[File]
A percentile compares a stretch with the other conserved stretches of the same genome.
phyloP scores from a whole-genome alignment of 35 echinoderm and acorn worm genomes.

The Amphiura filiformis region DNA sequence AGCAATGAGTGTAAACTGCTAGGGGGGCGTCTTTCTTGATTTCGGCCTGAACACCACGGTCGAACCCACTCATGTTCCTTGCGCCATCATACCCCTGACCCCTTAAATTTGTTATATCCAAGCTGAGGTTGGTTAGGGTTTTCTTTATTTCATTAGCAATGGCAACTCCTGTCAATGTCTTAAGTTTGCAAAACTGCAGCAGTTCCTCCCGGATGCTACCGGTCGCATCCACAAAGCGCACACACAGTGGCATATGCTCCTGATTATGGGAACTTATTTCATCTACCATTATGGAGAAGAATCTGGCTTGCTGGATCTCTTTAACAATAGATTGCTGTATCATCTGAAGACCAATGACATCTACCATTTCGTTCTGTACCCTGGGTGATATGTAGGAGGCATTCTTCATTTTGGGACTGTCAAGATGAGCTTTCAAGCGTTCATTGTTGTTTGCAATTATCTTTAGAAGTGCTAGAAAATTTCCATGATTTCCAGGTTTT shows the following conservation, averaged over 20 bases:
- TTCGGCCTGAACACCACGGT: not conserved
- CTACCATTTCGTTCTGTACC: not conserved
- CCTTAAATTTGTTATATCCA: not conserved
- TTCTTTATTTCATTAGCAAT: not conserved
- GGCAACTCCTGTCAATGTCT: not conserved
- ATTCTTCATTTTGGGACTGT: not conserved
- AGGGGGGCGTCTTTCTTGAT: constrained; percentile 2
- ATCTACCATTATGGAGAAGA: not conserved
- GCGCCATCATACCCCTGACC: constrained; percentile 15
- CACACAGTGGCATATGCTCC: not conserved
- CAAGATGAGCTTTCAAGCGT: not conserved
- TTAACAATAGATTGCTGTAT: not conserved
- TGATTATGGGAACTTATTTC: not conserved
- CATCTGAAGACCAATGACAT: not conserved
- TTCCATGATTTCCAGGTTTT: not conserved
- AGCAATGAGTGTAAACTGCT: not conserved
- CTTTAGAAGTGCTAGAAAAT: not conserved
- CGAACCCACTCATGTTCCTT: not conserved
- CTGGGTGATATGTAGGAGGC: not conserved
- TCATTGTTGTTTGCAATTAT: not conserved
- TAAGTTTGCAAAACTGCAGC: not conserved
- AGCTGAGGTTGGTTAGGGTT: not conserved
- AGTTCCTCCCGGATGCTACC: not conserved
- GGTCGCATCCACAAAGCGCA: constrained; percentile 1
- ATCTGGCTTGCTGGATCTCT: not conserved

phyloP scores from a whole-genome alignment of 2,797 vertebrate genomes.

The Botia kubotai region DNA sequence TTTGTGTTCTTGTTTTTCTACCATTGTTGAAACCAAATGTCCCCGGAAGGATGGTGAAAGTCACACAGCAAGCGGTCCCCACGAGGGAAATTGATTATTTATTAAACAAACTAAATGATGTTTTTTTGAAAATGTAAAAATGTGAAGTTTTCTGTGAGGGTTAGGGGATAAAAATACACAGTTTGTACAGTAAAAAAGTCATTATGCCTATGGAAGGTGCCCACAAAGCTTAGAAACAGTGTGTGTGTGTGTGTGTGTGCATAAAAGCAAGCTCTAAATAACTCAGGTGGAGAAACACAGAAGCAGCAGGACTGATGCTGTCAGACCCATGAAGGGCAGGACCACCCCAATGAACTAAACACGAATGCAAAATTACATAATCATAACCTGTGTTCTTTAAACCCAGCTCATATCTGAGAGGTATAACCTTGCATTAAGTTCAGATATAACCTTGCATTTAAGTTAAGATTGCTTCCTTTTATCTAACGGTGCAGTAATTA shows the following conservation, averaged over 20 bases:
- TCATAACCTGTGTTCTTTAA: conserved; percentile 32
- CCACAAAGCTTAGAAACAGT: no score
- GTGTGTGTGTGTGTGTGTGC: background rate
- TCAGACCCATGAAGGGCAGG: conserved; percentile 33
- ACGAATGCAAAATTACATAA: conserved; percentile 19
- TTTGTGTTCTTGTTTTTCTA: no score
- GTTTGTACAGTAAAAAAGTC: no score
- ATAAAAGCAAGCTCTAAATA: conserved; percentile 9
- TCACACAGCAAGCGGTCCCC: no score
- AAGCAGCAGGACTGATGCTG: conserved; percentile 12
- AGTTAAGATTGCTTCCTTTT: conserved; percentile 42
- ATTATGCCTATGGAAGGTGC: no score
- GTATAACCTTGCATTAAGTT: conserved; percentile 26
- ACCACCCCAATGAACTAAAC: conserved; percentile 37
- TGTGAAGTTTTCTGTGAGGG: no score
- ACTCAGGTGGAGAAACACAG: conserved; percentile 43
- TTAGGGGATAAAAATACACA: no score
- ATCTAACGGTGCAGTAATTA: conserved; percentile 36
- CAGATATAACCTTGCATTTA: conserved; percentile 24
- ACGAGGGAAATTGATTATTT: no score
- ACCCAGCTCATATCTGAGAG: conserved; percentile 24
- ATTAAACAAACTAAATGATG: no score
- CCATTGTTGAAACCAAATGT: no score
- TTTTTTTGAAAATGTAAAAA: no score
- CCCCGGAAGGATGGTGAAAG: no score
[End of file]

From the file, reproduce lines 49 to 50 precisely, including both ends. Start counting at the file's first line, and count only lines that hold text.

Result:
- CAGATATAACCTTGCATTTA: conserved; percentile 24
- ACGAGGGAAATTGATTATTT: no score